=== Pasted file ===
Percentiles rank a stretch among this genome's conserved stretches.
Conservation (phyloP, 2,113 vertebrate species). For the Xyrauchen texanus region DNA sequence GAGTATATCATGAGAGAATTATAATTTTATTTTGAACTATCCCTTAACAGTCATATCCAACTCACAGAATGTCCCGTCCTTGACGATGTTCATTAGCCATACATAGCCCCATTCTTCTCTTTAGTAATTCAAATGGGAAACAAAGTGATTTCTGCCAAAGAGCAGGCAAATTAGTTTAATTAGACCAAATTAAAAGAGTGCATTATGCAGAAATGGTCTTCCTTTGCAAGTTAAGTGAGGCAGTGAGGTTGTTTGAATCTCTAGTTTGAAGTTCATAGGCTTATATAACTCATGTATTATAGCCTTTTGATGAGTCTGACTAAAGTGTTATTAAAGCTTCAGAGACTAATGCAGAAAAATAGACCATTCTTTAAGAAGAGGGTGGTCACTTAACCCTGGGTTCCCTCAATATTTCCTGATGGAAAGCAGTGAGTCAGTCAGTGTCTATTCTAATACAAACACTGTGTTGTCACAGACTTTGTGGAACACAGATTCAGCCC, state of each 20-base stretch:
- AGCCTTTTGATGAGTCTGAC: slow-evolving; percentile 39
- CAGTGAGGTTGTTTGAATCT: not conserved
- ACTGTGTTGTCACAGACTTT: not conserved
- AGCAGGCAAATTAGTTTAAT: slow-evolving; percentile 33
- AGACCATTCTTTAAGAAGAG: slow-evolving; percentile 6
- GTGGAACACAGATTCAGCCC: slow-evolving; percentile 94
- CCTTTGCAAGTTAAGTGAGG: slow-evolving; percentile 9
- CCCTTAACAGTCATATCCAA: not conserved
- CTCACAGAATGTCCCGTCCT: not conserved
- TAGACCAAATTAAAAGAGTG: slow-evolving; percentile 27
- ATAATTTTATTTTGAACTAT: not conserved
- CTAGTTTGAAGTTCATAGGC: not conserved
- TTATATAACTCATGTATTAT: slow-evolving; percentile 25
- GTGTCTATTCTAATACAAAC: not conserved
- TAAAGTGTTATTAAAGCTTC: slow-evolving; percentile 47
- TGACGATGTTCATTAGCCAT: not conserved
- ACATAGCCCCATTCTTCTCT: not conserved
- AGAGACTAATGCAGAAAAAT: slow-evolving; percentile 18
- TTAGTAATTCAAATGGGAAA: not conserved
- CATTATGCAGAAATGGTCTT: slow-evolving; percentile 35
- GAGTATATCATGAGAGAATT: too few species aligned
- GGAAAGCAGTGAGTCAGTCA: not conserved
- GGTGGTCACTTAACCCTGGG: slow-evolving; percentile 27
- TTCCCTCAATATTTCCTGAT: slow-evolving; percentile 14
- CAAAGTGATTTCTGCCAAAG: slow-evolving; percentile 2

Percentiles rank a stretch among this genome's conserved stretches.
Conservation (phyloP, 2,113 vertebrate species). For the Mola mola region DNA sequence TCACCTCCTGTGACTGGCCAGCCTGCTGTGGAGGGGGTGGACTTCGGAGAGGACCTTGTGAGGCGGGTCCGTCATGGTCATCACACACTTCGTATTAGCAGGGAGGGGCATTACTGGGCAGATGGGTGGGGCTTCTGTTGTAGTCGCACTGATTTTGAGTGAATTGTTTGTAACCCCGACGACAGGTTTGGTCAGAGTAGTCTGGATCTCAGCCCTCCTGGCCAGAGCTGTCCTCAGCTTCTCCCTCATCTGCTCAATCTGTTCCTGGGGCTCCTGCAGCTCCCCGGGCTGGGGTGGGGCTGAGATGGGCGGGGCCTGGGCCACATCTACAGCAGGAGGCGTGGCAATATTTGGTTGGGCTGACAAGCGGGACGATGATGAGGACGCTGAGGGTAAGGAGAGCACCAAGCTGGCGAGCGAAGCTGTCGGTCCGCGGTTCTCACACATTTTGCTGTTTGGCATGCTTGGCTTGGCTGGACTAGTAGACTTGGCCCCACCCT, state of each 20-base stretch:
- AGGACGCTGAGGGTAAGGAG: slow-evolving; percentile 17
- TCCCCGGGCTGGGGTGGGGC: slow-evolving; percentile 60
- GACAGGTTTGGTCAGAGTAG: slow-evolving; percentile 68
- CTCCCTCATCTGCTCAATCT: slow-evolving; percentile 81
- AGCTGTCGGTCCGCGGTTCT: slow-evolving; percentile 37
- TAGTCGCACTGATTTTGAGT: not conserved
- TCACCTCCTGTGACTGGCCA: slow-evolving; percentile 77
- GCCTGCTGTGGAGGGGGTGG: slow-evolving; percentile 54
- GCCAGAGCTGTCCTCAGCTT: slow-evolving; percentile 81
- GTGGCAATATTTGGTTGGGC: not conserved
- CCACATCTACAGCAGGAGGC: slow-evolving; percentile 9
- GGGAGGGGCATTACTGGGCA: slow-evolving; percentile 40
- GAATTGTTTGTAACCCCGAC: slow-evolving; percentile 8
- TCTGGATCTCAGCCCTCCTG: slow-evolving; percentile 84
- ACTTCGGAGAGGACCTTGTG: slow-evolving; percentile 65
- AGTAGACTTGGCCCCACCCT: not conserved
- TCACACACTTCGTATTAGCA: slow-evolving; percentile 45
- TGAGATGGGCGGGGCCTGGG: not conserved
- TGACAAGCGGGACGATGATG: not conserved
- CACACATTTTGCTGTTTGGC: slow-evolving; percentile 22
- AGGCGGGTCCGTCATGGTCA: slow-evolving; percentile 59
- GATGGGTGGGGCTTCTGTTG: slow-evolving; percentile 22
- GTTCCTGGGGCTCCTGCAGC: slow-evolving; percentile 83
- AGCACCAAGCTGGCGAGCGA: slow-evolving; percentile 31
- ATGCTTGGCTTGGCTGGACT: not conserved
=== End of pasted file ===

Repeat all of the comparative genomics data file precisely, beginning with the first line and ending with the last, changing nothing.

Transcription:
Percentiles rank a stretch among this genome's conserved stretches.
Conservation (phyloP, 2,113 vertebrate species). For the Xyrauchen texanus region DNA sequence GAGTATATCATGAGAGAATTATAATTTTATTTTGAACTATCCCTTAACAGTCATATCCAACTCACAGAATGTCCCGTCCTTGACGATGTTCATTAGCCATACATAGCCCCATTCTTCTCTTTAGTAATTCAAATGGGAAACAAAGTGATTTCTGCCAAAGAGCAGGCAAATTAGTTTAATTAGACCAAATTAAAAGAGTGCATTATGCAGAAATGGTCTTCCTTTGCAAGTTAAGTGAGGCAGTGAGGTTGTTTGAATCTCTAGTTTGAAGTTCATAGGCTTATATAACTCATGTATTATAGCCTTTTGATGAGTCTGACTAAAGTGTTATTAAAGCTTCAGAGACTAATGCAGAAAAATAGACCATTCTTTAAGAAGAGGGTGGTCACTTAACCCTGGGTTCCCTCAATATTTCCTGATGGAAAGCAGTGAGTCAGTCAGTGTCTATTCTAATACAAACACTGTGTTGTCACAGACTTTGTGGAACACAGATTCAGCCC, state of each 20-base stretch:
- AGCCTTTTGATGAGTCTGAC: slow-evolving; percentile 39
- CAGTGAGGTTGTTTGAATCT: not conserved
- ACTGTGTTGTCACAGACTTT: not conserved
- AGCAGGCAAATTAGTTTAAT: slow-evolving; percentile 33
- AGACCATTCTTTAAGAAGAG: slow-evolving; percentile 6
- GTGGAACACAGATTCAGCCC: slow-evolving; percentile 94
- CCTTTGCAAGTTAAGTGAGG: slow-evolving; percentile 9
- CCCTTAACAGTCATATCCAA: not conserved
- CTCACAGAATGTCCCGTCCT: not conserved
- TAGACCAAATTAAAAGAGTG: slow-evolving; percentile 27
- ATAATTTTATTTTGAACTAT: not conserved
- CTAGTTTGAAGTTCATAGGC: not conserved
- TTATATAACTCATGTATTAT: slow-evolving; percentile 25
- GTGTCTATTCTAATACAAAC: not conserved
- TAAAGTGTTATTAAAGCTTC: slow-evolving; percentile 47
- TGACGATGTTCATTAGCCAT: not conserved
- ACATAGCCCCATTCTTCTCT: not conserved
- AGAGACTAATGCAGAAAAAT: slow-evolving; percentile 18
- TTAGTAATTCAAATGGGAAA: not conserved
- CATTATGCAGAAATGGTCTT: slow-evolving; percentile 35
- GAGTATATCATGAGAGAATT: too few species aligned
- GGAAAGCAGTGAGTCAGTCA: not conserved
- GGTGGTCACTTAACCCTGGG: slow-evolving; percentile 27
- TTCCCTCAATATTTCCTGAT: slow-evolving; percentile 14
- CAAAGTGATTTCTGCCAAAG: slow-evolving; percentile 2

Percentiles rank a stretch among this genome's conserved stretches.
Conservation (phyloP, 2,113 vertebrate species). For the Mola mola region DNA sequence TCACCTCCTGTGACTGGCCAGCCTGCTGTGGAGGGGGTGGACTTCGGAGAGGACCTTGTGAGGCGGGTCCGTCATGGTCATCACACACTTCGTATTAGCAGGGAGGGGCATTACTGGGCAGATGGGTGGGGCTTCTGTTGTAGTCGCACTGATTTTGAGTGAATTGTTTGTAACCCCGACGACAGGTTTGGTCAGAGTAGTCTGGATCTCAGCCCTCCTGGCCAGAGCTGTCCTCAGCTTCTCCCTCATCTGCTCAATCTGTTCCTGGGGCTCCTGCAGCTCCCCGGGCTGGGGTGGGGCTGAGATGGGCGGGGCCTGGGCCACATCTACAGCAGGAGGCGTGGCAATATTTGGTTGGGCTGACAAGCGGGACGATGATGAGGACGCTGAGGGTAAGGAGAGCACCAAGCTGGCGAGCGAAGCTGTCGGTCCGCGGTTCTCACACATTTTGCTGTTTGGCATGCTTGGCTTGGCTGGACTAGTAGACTTGGCCCCACCCT, state of each 20-base stretch:
- AGGACGCTGAGGGTAAGGAG: slow-evolving; percentile 17
- TCCCCGGGCTGGGGTGGGGC: slow-evolving; percentile 60
- GACAGGTTTGGTCAGAGTAG: slow-evolving; percentile 68
- CTCCCTCATCTGCTCAATCT: slow-evolving; percentile 81
- AGCTGTCGGTCCGCGGTTCT: slow-evolving; percentile 37
- TAGTCGCACTGATTTTGAGT: not conserved
- TCACCTCCTGTGACTGGCCA: slow-evolving; percentile 77
- GCCTGCTGTGGAGGGGGTGG: slow-evolving; percentile 54
- GCCAGAGCTGTCCTCAGCTT: slow-evolving; percentile 81
- GTGGCAATATTTGGTTGGGC: not conserved
- CCACATCTACAGCAGGAGGC: slow-evolving; percentile 9
- GGGAGGGGCATTACTGGGCA: slow-evolving; percentile 40
- GAATTGTTTGTAACCCCGAC: slow-evolving; percentile 8
- TCTGGATCTCAGCCCTCCTG: slow-evolving; percentile 84
- ACTTCGGAGAGGACCTTGTG: slow-evolving; percentile 65
- AGTAGACTTGGCCCCACCCT: not conserved
- TCACACACTTCGTATTAGCA: slow-evolving; percentile 45
- TGAGATGGGCGGGGCCTGGG: not conserved
- TGACAAGCGGGACGATGATG: not conserved
- CACACATTTTGCTGTTTGGC: slow-evolving; percentile 22
- AGGCGGGTCCGTCATGGTCA: slow-evolving; percentile 59
- GATGGGTGGGGCTTCTGTTG: slow-evolving; percentile 22
- GTTCCTGGGGCTCCTGCAGC: slow-evolving; percentile 83
- AGCACCAAGCTGGCGAGCGA: slow-evolving; percentile 31
- ATGCTTGGCTTGGCTGGACT: not conserved